Published January 1, 1980 - More info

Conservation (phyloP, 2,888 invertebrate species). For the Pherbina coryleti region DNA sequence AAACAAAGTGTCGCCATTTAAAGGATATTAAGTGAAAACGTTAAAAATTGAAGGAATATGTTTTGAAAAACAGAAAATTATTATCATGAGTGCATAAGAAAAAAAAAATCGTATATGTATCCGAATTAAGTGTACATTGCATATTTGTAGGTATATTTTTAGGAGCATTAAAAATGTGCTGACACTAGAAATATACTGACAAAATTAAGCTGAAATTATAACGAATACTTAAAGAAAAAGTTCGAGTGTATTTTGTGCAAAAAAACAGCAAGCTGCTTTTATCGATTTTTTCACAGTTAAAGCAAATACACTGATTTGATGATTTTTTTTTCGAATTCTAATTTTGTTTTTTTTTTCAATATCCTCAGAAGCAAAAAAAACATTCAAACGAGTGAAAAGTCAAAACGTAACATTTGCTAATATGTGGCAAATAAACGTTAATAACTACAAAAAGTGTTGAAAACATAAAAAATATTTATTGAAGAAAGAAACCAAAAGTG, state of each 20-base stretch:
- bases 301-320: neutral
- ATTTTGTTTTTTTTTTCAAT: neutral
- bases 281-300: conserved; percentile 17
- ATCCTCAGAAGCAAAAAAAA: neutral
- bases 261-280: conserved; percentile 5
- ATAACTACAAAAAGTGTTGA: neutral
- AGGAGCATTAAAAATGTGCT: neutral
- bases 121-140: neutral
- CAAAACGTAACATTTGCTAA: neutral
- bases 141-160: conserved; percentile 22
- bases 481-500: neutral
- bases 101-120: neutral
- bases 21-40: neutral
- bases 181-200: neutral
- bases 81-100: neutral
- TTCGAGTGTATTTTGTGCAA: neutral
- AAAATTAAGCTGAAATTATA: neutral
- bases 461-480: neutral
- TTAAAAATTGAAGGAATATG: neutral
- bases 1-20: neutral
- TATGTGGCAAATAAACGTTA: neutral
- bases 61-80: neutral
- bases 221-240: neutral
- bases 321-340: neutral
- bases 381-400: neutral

Alpha compared to beta adrenergic contributions to dysrhythmias induced by left anterior descending coronary occlusion and by reperfusion were assessed in chloralose-anesthetized cats (n = 96). Alpha receptor blockade with either phentolamine or prazosin significantly reduced the number of premature ventricular complexes during coronary reperfusion (321 +/- 62-14 +/- 10 premature ventricular complexes, P less than 0.001), abolished early ventricular fibrillation (from 25% in controls to 0%), and prevented the increase in idioventricular rate seen with coronary reperfusion. However, beta-receptor blockade was without effect. Ventricular dysrhythmias induced by coronary occlusion alone (without reperfusion) were attenuated markedly by alpha-receptor blockade under conditions in which perfusion (measured with radiolabeled microspheres) within ischemic zones was not affected. Alternative sympatholytic interventions including pretreatment with 6-hydroxydopamine to deplete myocardial norepinephrine from 8.8 +/- 1.4 to 0.83 +/- 0.2 ng/mg protein and render the heart unresponsive to tyramine (120 microgram/kg) attenuated dysrhythmias induced by both coronary occlusion and reperfusion in a fashion identical to that seen with alpha-receptor blockade. Although efferent sympathetic activation induced by left stellate nerve stimulation increased idioventricular rate from 66 +/- 6 to 144+/- 7 beats/min (P less than 0.01) before coronary occlusion, this response was blocked by propranolol but not by phentolamine. In contrast, during reperfusion the increase in idioventricular rate induced by left stellate nerve stimulation (to 203 +/- 14) was not inhibited by propranolol but was abolished by phentolamine (79 +/- 10). Intracoronary methoxamine (0.1 microM) in animals depleted of myocardial catecholamines by 6-hydroxydopamine pretreatment did not affect idioventricular rate before coronary occlusion. However, early after coronary reperfusion, methoxamine increased idioventricular rate from 33 +/- 7 to 123 +/- 21 beats/min (P less than 0.01). Thus, enhanced alpha-adrenergic responsiveness occurs during myocardial ischemia and appears to be primary mediator of the electrophysiological derangements and resulting malignant dysrhythmias induced by catecholamines during myocardial ischemia and reperfusion.